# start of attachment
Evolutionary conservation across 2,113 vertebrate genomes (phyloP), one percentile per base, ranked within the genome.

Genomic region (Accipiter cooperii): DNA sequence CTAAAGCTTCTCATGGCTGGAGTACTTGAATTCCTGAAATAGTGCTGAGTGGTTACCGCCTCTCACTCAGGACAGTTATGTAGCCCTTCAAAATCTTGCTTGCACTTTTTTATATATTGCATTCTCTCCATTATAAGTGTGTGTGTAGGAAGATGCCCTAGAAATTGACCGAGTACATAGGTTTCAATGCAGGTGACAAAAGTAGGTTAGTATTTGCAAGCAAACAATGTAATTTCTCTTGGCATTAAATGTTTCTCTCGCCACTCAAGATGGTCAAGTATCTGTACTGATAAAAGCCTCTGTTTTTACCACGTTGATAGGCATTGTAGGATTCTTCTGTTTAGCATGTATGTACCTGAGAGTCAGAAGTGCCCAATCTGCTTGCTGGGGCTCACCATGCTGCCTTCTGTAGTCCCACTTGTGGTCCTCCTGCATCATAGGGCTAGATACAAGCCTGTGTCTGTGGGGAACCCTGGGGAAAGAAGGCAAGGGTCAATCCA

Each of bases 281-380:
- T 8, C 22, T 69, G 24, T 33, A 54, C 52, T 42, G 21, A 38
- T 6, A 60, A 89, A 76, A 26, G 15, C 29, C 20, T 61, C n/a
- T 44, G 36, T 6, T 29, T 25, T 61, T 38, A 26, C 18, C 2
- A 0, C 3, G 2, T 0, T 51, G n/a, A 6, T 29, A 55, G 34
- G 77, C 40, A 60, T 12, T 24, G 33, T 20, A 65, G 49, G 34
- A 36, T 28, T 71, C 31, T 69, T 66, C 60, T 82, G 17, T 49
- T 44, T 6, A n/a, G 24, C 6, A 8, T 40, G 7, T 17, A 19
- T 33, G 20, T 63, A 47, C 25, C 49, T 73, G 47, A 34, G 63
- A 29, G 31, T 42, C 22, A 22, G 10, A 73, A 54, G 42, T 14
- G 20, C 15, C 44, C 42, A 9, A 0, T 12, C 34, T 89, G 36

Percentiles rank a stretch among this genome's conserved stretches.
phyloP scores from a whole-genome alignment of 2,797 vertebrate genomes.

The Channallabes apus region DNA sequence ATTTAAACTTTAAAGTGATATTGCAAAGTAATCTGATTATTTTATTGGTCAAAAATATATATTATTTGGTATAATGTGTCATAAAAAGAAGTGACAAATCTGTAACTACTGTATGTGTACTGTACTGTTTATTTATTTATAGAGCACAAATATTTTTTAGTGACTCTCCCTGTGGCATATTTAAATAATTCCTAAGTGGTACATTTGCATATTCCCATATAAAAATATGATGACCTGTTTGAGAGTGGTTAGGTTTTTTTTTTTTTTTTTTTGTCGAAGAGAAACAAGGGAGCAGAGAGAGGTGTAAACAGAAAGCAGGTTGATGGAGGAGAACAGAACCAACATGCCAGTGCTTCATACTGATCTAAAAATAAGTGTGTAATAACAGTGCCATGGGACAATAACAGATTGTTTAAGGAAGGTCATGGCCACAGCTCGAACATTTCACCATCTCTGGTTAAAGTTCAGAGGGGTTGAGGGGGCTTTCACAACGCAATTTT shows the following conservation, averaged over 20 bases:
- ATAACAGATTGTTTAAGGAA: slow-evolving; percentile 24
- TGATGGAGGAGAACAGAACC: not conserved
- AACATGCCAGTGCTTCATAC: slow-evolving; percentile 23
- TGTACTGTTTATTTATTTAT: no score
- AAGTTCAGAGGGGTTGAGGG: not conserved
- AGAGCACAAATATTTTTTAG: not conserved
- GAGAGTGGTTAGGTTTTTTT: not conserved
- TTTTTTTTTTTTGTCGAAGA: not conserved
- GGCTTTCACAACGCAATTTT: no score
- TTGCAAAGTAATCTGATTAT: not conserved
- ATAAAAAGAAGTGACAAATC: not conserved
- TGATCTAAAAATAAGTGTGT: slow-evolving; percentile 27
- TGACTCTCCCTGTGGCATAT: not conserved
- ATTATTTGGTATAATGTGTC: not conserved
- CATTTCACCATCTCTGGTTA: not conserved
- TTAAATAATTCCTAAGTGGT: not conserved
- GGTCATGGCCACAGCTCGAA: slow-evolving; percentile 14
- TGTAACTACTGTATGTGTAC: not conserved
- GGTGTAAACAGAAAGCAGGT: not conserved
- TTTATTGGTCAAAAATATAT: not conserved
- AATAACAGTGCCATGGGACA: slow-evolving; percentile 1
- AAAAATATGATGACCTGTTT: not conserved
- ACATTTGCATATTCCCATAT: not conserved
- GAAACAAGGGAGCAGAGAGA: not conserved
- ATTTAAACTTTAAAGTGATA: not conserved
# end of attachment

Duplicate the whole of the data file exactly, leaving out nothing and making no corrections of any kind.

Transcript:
Evolutionary conservation across 2,113 vertebrate genomes (phyloP), one percentile per base, ranked within the genome.

Genomic region (Accipiter cooperii): DNA sequence CTAAAGCTTCTCATGGCTGGAGTACTTGAATTCCTGAAATAGTGCTGAGTGGTTACCGCCTCTCACTCAGGACAGTTATGTAGCCCTTCAAAATCTTGCTTGCACTTTTTTATATATTGCATTCTCTCCATTATAAGTGTGTGTGTAGGAAGATGCCCTAGAAATTGACCGAGTACATAGGTTTCAATGCAGGTGACAAAAGTAGGTTAGTATTTGCAAGCAAACAATGTAATTTCTCTTGGCATTAAATGTTTCTCTCGCCACTCAAGATGGTCAAGTATCTGTACTGATAAAAGCCTCTGTTTTTACCACGTTGATAGGCATTGTAGGATTCTTCTGTTTAGCATGTATGTACCTGAGAGTCAGAAGTGCCCAATCTGCTTGCTGGGGCTCACCATGCTGCCTTCTGTAGTCCCACTTGTGGTCCTCCTGCATCATAGGGCTAGATACAAGCCTGTGTCTGTGGGGAACCCTGGGGAAAGAAGGCAAGGGTCAATCCA

Each of bases 281-380:
- T 8, C 22, T 69, G 24, T 33, A 54, C 52, T 42, G 21, A 38
- T 6, A 60, A 89, A 76, A 26, G 15, C 29, C 20, T 61, C n/a
- T 44, G 36, T 6, T 29, T 25, T 61, T 38, A 26, C 18, C 2
- A 0, C 3, G 2, T 0, T 51, G n/a, A 6, T 29, A 55, G 34
- G 77, C 40, A 60, T 12, T 24, G 33, T 20, A 65, G 49, G 34
- A 36, T 28, T 71, C 31, T 69, T 66, C 60, T 82, G 17, T 49
- T 44, T 6, A n/a, G 24, C 6, A 8, T 40, G 7, T 17, A 19
- T 33, G 20, T 63, A 47, C 25, C 49, T 73, G 47, A 34, G 63
- A 29, G 31, T 42, C 22, A 22, G 10, A 73, A 54, G 42, T 14
- G 20, C 15, C 44, C 42, A 9, A 0, T 12, C 34, T 89, G 36

Percentiles rank a stretch among this genome's conserved stretches.
phyloP scores from a whole-genome alignment of 2,797 vertebrate genomes.

The Channallabes apus region DNA sequence ATTTAAACTTTAAAGTGATATTGCAAAGTAATCTGATTATTTTATTGGTCAAAAATATATATTATTTGGTATAATGTGTCATAAAAAGAAGTGACAAATCTGTAACTACTGTATGTGTACTGTACTGTTTATTTATTTATAGAGCACAAATATTTTTTAGTGACTCTCCCTGTGGCATATTTAAATAATTCCTAAGTGGTACATTTGCATATTCCCATATAAAAATATGATGACCTGTTTGAGAGTGGTTAGGTTTTTTTTTTTTTTTTTTTGTCGAAGAGAAACAAGGGAGCAGAGAGAGGTGTAAACAGAAAGCAGGTTGATGGAGGAGAACAGAACCAACATGCCAGTGCTTCATACTGATCTAAAAATAAGTGTGTAATAACAGTGCCATGGGACAATAACAGATTGTTTAAGGAAGGTCATGGCCACAGCTCGAACATTTCACCATCTCTGGTTAAAGTTCAGAGGGGTTGAGGGGGCTTTCACAACGCAATTTT shows the following conservation, averaged over 20 bases:
- ATAACAGATTGTTTAAGGAA: slow-evolving; percentile 24
- TGATGGAGGAGAACAGAACC: not conserved
- AACATGCCAGTGCTTCATAC: slow-evolving; percentile 23
- TGTACTGTTTATTTATTTAT: no score
- AAGTTCAGAGGGGTTGAGGG: not conserved
- AGAGCACAAATATTTTTTAG: not conserved
- GAGAGTGGTTAGGTTTTTTT: not conserved
- TTTTTTTTTTTTGTCGAAGA: not conserved
- GGCTTTCACAACGCAATTTT: no score
- TTGCAAAGTAATCTGATTAT: not conserved
- ATAAAAAGAAGTGACAAATC: not conserved
- TGATCTAAAAATAAGTGTGT: slow-evolving; percentile 27
- TGACTCTCCCTGTGGCATAT: not conserved
- ATTATTTGGTATAATGTGTC: not conserved
- CATTTCACCATCTCTGGTTA: not conserved
- TTAAATAATTCCTAAGTGGT: not conserved
- GGTCATGGCCACAGCTCGAA: slow-evolving; percentile 14
- TGTAACTACTGTATGTGTAC: not conserved
- GGTGTAAACAGAAAGCAGGT: not conserved
- TTTATTGGTCAAAAATATAT: not conserved
- AATAACAGTGCCATGGGACA: slow-evolving; percentile 1
- AAAAATATGATGACCTGTTT: not conserved
- ACATTTGCATATTCCCATAT: not conserved
- GAAACAAGGGAGCAGAGAGA: not conserved
- ATTTAAACTTTAAAGTGATA: not conserved